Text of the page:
Delving into the subject of “Anti-Anti-Semitism,” issue 119 of Texte zur Kunst not only takes a stance against anti-Semites, it also sides with the critics of BDS. Several members of the magazine’s advisory board have responded with a statement in which they have expressed apprehension that the issue, and the anti-BDS slant in particular, would divide the readership “between those whose focus is on fighting anti-Semitism, and those who advocate for decolonization.”  That is the crux that I want to home in on in the following. It is not a coincidence, I believe, that it marks the issue’s breaking point. For a long time, it virtually went without saying – or it would certainly seem to for most readers of Texte zur Kunst – that one saw oneself as neither anti-Semitic nor racist. That may no longer be quite the case now that the critical positions are increasingly locked in implacable opposition, as the divided response to the “Anti-Anti-Semitism” issue illustrates. I would like to propose that we take a step back and analyze this polarization as a problem. For its political function is rather unhelpful when considered in the context, for instance, of right-wing populism as well as some of the critical reaction to it. Polarization then means that people take a stand either against globalization, capital, and liberal elites or against “regressive” forces that seek – or, more likely, pretend to seek – salvation in the nation, in traditions or in cultural identities. Both factions are convinced that they are on the right side, yet fail to consider their own entanglement in the economic structures of neoliberalism. Needless to say, the significance of the art market for the professional production of writing on art would also be a subject ripe for such reflection.
In this light, here is the question I want to raise: If we consider the critiques of anti-Semitism and colonialism through the lens of the history of theory, is there a meaningful difference between them, and wherein does it lie? Are not both the colonized and the Jews among “the Wretched of the Earth” (Frantz Fanon), formerly (and, in a different way, still today) subject to specific relations of power? If there is a difference here, we should be able to discern it in the theories dedicated to their respective and differently “denigrated” otherness. To the extent that the “Anti-Anti-Semitism” issue has drawn attention to this problem, I think it reads as an opening move (however lopsided it may be) in a debate that we have yet to have. So it is good that the problem has come to the fore – and with it, questions that demand answers. I would suggest that we try to stand the discomfiture (How can we still be critics of anti-Semitism given the sweeping criticism of Israel’s settlement policies? Do we need to take a stance on BDS because we wish to strengthen the decolonization of contemporary thought in cultural institutions and academies, and in politics?) and throw the problem into sharper relief.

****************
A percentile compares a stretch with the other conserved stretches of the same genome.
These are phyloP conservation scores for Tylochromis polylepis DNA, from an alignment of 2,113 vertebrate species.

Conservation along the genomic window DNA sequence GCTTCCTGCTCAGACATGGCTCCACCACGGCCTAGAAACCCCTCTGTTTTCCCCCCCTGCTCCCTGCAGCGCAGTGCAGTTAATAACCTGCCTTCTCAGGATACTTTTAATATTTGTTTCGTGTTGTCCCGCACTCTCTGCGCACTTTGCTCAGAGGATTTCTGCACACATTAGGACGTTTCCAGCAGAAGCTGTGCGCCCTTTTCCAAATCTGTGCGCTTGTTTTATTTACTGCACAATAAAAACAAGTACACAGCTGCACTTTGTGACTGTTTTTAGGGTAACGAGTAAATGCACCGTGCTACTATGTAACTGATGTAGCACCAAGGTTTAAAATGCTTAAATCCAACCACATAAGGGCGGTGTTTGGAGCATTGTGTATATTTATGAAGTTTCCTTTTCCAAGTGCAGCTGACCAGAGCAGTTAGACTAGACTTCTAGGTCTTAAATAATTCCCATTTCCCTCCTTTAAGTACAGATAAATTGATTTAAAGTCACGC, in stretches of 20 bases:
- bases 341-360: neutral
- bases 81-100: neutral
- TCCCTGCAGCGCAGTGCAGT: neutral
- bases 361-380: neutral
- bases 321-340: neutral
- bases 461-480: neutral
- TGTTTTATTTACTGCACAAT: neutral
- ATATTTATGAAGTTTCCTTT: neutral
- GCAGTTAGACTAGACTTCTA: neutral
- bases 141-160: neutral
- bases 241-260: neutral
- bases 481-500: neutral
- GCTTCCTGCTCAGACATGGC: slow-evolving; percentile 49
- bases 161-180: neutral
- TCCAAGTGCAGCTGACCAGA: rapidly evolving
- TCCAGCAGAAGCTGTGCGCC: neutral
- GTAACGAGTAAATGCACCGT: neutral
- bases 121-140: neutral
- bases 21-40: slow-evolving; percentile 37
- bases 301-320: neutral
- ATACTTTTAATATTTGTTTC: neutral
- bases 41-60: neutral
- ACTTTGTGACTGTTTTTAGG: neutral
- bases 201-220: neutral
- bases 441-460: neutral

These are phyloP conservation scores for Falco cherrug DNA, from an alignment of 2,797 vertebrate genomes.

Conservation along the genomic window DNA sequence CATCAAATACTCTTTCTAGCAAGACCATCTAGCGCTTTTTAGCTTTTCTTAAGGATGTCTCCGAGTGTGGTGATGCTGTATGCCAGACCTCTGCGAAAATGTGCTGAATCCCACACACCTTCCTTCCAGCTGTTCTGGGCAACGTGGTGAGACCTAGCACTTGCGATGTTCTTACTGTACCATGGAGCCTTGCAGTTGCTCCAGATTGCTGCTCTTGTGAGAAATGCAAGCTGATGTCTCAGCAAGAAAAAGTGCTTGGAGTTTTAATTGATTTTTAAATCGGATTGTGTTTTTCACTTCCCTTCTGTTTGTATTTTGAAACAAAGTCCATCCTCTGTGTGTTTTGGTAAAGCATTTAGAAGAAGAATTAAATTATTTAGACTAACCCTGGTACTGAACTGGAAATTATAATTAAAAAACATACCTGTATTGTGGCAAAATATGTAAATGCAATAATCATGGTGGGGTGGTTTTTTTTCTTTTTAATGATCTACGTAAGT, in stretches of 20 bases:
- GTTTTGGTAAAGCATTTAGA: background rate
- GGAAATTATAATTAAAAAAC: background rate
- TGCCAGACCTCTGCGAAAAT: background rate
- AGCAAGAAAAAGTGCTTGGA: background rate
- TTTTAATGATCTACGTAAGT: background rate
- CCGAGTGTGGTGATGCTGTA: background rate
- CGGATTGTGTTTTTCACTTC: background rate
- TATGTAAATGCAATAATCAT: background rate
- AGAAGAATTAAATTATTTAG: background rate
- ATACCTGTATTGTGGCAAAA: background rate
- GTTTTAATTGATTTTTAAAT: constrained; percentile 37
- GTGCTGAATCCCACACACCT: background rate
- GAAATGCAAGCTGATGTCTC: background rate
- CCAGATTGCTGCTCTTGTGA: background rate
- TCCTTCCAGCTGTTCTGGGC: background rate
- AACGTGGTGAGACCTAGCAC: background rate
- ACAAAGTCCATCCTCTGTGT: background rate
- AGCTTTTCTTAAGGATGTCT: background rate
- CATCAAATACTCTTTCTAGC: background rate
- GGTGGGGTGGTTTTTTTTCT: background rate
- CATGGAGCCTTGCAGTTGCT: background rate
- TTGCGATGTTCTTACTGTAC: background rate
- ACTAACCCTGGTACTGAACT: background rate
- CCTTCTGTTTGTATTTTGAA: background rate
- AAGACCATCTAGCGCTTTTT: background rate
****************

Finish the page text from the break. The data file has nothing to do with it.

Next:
Numerous post- and decolonial theories have discussed the contentious question of the philosophical tradition with which to affiliate. In their early decades, references to Marx or – in the wake of the emergence of a more acerbic critique of reason and modernity in Michel Foucault and others – to the so-called poststructuralist movement were prominent. More recently, however, a growing chorus of voices has suspected critical theory of Eurocentrism;  similarly, the choice of Jacques Derrida or Foucault as a central source of inspiration is increasingly controversial.  As Amy Allen, who has worked to decolonize the normative foundations of critical theory, has put it, “a gulf has opened between the Frankfurt School approach to critical theory and critical theory done under the heading of postcolonial theory.”  Based on the writings of Edward Said and Gayatri Chakravorty Spivak, but also of Walter D. Mignolo and Achille Mbembe, we might identify a shared focus of the various formations in postcolonial theory in the racist construction of the “otherness of the colonized” (in the sense of an imperialist constitution of subjectivity). In European philosophy, however, a critical idea of the exteriority of the other was first developed in the framework of its critique of anti-Semitism – in the figure of Jewishness. Max Horkheimer and Theodor W. Adorno’s Dialectic of Enlightenment gathers “Elements of Anti-Semitism.”  And Emmanuel Levinas, Jean-François Lyotard, and Derrida considered the question of how to think the otherness of “Jewish others.” Still, I do not know of a dedicated and lucid analysis of the points of convergence and divergence between – to paint in broad strokes – critical theory and poststructuralism in terms of their treatment of anti-Semitism. The same applies to how these theories handle the question of whether and how anti-Semitic otherness corresponds to racist otherness. Lyotard, for example, writes in an essay on “the jews”: “The anti-Semitism of the Occident should not be confused with its xenophobia”  – yet that, by and large, is what he has to say on the matter.